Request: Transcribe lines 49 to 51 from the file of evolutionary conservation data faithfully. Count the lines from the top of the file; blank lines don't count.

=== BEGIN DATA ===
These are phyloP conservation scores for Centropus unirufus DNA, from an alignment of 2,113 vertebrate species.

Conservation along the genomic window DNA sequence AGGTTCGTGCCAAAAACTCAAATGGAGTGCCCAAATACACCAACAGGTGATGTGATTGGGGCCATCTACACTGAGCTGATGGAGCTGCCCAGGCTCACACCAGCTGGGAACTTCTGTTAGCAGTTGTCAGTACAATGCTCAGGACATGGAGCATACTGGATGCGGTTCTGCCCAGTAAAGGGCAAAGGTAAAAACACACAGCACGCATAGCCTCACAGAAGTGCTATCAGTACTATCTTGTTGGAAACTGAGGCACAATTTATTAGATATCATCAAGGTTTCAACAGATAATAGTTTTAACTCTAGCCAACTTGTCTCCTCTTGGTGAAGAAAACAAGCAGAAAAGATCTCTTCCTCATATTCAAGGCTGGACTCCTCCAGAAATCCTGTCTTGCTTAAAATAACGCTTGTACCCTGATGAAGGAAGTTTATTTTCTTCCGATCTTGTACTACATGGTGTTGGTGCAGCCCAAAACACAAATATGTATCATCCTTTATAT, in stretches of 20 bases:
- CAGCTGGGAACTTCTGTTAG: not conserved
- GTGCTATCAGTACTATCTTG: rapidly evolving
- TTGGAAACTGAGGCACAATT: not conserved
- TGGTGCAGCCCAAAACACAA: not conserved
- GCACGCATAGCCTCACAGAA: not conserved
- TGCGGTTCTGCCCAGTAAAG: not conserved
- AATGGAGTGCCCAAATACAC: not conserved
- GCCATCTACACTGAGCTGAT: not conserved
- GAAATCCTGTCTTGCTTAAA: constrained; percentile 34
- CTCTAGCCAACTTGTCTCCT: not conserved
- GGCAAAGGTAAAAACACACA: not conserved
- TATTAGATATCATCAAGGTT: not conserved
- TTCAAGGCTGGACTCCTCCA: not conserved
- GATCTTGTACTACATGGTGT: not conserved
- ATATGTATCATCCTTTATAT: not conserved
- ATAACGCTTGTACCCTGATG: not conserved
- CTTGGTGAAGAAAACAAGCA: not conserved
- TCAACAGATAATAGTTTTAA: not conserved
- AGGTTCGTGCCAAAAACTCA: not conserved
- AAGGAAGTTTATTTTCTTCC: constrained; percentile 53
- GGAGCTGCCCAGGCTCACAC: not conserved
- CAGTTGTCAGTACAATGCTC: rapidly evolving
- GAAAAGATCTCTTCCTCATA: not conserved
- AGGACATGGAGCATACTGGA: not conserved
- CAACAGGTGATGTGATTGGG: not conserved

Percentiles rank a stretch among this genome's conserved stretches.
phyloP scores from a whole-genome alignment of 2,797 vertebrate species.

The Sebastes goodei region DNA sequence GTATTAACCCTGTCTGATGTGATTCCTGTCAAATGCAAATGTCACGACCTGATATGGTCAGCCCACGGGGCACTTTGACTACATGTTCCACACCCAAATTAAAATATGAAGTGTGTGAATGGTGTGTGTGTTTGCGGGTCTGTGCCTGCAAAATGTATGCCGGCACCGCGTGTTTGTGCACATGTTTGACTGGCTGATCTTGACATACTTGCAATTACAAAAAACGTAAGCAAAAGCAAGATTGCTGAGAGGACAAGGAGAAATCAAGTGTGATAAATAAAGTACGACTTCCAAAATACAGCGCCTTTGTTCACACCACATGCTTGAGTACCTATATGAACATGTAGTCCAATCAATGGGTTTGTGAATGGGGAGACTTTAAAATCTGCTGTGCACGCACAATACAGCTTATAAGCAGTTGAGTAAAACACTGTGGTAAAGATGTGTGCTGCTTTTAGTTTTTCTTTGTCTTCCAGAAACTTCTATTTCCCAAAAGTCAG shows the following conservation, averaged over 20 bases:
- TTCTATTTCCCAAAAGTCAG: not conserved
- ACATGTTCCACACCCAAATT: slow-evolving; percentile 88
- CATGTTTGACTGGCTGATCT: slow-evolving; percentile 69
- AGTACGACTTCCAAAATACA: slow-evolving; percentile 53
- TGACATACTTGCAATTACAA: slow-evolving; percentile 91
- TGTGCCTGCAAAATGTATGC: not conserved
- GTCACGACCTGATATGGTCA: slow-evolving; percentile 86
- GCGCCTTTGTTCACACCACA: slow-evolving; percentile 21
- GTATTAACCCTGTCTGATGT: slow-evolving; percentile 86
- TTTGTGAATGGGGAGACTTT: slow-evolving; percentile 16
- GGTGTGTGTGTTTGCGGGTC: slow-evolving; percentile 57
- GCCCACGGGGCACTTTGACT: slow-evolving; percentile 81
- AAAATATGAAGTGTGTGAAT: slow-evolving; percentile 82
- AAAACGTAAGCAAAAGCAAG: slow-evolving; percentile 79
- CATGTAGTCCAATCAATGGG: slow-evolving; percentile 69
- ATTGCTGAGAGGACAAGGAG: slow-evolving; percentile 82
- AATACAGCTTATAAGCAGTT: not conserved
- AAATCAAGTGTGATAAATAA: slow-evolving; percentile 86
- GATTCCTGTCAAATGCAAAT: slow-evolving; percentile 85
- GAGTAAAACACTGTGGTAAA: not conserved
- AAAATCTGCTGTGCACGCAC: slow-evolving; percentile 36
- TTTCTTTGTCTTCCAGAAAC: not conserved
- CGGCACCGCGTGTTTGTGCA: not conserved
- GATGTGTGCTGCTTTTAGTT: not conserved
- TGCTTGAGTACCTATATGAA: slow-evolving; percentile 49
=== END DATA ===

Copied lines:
- GATTCCTGTCAAATGCAAAT: slow-evolving; percentile 85
- GAGTAAAACACTGTGGTAAA: not conserved
- AAAATCTGCTGTGCACGCAC: slow-evolving; percentile 36